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Dear XVY, the post on the health belief model was informative and interesting to
read. In addition, the health belief model is based on other key assumptions which include;
Individuals are likely to take health cations when they feel they can avoid a negative health
result, have the positive assumption that if they take the action, that is recommended they will
consequently avoid the negative health outcome and when they have high self-efficacy on
taking the recommended health action (Jones et al., 2014).
In the application of the health belief model, nurses in oncology can then be able to
estimate or predict the likely health behaviors of the patients based on the patient belief and
perceptions of their health (Shao, Wang, Liu, Tian & Li, 2018). I have found this model
especially effective in the management of patients who have been diagnosed with cancer for
the first time as well as in providing health care for those at risk of cancer. Inpatient
diagnosed with the condition for the ‘first time, usually there exists many perceived barriers
to their care, doubts on perceived benefits of the treatment options available which affect
their coping. The model informs on the health education and patient counseling approaches
to adapt to enhance the patient's self-efficacy and hence promote their uptake and adherence
to care.
The Health Belief Model as a model in care can also be implemented together with
other models of care such as the Health Promotion Model, in enhancing the adoption of better
health habits and promoting the patient’s uptake of the healthy behaviours to promote their
ability to cope with illness while at the same time promote the patient’s self-directed
behaviour in promoting their own health and influencing their health outcomes more
positively.
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References
Jones, C., Jensen, J., Scherr, C., Brown, N., Christy, K., & Weaver, J. (2014). The Health
Belief Model as an Explanatory Framework in Communication Research: Exploring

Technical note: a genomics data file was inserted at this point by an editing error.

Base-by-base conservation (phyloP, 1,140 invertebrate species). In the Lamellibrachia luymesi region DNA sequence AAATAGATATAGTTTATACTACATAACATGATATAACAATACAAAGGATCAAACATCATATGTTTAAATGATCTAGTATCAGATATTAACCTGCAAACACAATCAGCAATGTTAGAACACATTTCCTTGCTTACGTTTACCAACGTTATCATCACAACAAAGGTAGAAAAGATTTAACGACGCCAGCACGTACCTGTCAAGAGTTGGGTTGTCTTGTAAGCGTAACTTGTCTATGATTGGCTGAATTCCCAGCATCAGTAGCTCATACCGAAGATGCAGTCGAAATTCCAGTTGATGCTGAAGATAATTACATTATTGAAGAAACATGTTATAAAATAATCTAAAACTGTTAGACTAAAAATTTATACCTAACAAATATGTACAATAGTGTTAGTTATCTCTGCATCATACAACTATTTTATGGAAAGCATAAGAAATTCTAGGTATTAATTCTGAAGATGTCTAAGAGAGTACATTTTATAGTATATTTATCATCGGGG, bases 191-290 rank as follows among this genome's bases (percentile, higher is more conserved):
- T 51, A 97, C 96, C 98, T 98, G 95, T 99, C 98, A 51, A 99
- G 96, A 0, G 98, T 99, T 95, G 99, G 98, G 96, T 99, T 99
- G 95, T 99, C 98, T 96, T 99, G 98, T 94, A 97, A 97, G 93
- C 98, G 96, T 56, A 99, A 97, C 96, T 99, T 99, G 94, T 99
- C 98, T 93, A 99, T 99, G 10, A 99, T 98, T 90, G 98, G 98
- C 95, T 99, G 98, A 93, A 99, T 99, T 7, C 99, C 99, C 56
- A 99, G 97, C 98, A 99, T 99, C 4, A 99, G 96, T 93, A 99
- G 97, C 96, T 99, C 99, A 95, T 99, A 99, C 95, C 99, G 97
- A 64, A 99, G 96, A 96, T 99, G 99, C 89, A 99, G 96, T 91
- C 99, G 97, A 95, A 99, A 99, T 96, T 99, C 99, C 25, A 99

Parallel, Serial, and Moderated Mediation. Health Communication, 30(6), 566-576.
doi: 10.1080/10410236.2013.873363
Shao, C., Wang, J., Liu, J., Tian, F., & Li, H. (2018). Effect of a Health Belief Model-based
education program on patients’ belief, physical activity, and serum uric acid: a
randomized controlled trial. Patient Preference and Adherence, Volume 12, 1239-
1245. doi: 10.2147/ppa.s166523

Unformatted Attachment Preview

Dear XVY, the post on the health belief model was informative and interesting to read. In addition, the health belief model is based on other key assumptions which include; Individuals are likely to take health cations when they feel they can avoid a negative health result, have the positive assumption that if they take the action, that is recommended they will consequently avoid the negative health outcome and when they have high self-efficacy on taking the recommended health action (Jones et al., 2014). In the application of the health belief model, nurses in oncology can then be able to estimate or predict the likely health behaviors of the patients based on the patient belief and perceptions of their health (Shao, Wang, Liu, Tian & Li, 2018). I have found this model especially effective in the management of patients who have been diagnosed with cancer for the first time as well as in providing health care for those at risk of cancer. Inpatient diagnosed with the condition for the ‘first time, usually there exists many perceived barriers to their care, doubts on perceived benefits of the treatment options available which affect their coping. The model informs on the health education and patient counseling approaches to adapt to enhance the patient's self-efficacy and hence promote their uptake and adherence to care. The Health Belief Model as a model in care can also be implemented together with other models of care such as the Health Promotion Model, in enhancing the adoption of better health habits and promoting the patient’s uptake of the healthy behaviours to promote their ability to cope with illness while at the same time promote the patient’s self-directed behaviour in promoting their own health and influencing their health outcomes more positively. References Jones, C., Jensen, J., Scherr, C., Brown, N., Christy, K., & Weaver, J. (2014). The Health Belief Model as an Explanatory Framework in Communication Research: Exploring Parallel, Serial, and Moderated Mediation. Health Communication, 30(6), 566-576. doi: 10.1080/10410236.2013.873363 Shao, C., Wang, J., Liu, J., Tian, F., & Li, H. (2018). Effect of a Health Belief Model-based education program on patients’ belief, physical activity, and serum uric acid: a randomized controlled trial. Patient Preference and Adherence, Volume 12, 12391245. doi: 10.2147/ppa.s166523 Name: Description: ...
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